I haven't lived the life I wanted, just the lives I needed too at the time.

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    Quote Originally Posted by sachem allison View Post
    I have friends of mine who travel every where. My friend Sophie, not the elephant, was in Lyon, France on her honeymoon picked it up along with a few other ones. She ships them out when she has time and here you go. This one was found at and old farm house owned by a man who was a chef before WW1 after he died it went to his son and he died in WW2 and so on and so forth until it ended up in the barn probably in the early seventies, she also sent me an extraordinarily rare full set of melon ballers and carving stuff from the same period and they are really in need of love. They are beautiful. I'll post picks in a few days and may make the same proposal, they need to be used again and loved.
    maybe not a full set, but twelve made by various sabatier families all from the turn of the century, ebony handles. they are rusty and some need to be re-rounded and others need to have some metal added and then reground before they are new again. I offer the same proposition on this set. they need to come alive again. I think I have 4 or 5 more of these somewhere. If I find them I will add them to the set. please, someone take me up on this challenge.
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    I haven't lived the life I wanted, just the lives I needed too at the time.

  6. #6
    That is an AWESOME knife!! Love the character it shows from its use over the years. I would almost say just put it in a display case and be done with it. Though, that may be partly due to my inability to fathom how to restore it. In any case, whoever takes this on, please find a way to save that handle, that initial should be saved. I have nothing left to say, other than thank you Son!

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    Senior Member Deckhand's Avatar
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    Wow I would love those carvers and would restore them. I have been interested in mukimono. Seriously love them. Don't want to confuse people looking I am talking about the carvers/melon ballers, not the knives.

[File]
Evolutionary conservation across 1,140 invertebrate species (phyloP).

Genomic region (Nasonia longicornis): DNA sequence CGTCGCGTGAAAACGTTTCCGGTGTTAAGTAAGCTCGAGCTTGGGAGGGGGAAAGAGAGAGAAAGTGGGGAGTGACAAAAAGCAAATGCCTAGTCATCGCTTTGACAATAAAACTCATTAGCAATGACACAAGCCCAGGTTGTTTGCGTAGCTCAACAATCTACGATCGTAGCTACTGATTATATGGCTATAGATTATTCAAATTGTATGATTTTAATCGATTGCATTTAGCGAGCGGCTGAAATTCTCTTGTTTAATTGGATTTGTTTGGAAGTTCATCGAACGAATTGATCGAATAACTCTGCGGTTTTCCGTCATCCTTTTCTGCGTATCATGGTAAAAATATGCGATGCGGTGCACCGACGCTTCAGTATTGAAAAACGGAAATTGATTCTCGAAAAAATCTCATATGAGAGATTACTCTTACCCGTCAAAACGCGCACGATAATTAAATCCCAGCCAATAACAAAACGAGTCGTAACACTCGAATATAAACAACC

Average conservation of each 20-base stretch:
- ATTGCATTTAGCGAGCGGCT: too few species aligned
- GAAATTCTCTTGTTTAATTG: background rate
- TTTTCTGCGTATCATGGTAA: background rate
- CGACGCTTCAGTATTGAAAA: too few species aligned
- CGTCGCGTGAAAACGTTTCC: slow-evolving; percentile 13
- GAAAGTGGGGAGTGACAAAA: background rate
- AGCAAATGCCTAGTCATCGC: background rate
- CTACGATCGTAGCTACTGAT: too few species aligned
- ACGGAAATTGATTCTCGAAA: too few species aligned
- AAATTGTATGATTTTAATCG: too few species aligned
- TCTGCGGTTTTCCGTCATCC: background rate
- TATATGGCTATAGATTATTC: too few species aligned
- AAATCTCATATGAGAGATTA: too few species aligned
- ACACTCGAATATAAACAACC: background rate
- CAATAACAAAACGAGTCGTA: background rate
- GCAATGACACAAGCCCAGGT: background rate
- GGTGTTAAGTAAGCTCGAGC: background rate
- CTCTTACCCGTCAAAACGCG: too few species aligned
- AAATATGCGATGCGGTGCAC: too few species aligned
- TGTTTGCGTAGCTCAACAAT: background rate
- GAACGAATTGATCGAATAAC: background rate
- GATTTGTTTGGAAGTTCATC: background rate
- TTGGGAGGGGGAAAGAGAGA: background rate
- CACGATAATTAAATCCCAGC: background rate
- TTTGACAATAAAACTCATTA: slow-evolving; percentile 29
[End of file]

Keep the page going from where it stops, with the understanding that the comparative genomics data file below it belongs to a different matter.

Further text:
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    I'm not a big fan on 'patina' and all that rot, if it gets in the way of something being used again.

    But in the case of that knife, it's worked a full life and I don't think I'd fool with it. Simply put it somewhere safe, dry and warm and show it to anyone who has an interest. The more the better.

    Granted, the steel might be wonderful and it can be restored into some kind of wonder-knife, but really? There's probably another one somewhere that's not got the battle scars (and stories to tell) that's more worthy of fixing up and putting back into service.

    Just my opinion. I prefer to fix things that seem to have never earned a living and leave those that have worked a full life enjoy their retirement in the lime light.

    Stu.

  9. #9

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    I gotta agree with the other guys. Keep them intact and original. The scoops would make a great display if framed nicely.
    Though I could not caution all I still might warn a few; Don't raise your hand to raise no flag atop no ship of fools. - Robert Hunter

  10. #10
    I'd do it, but it sounds like nobody wants me to!

    Admittedly, it'd be a bit smaller knife afterward.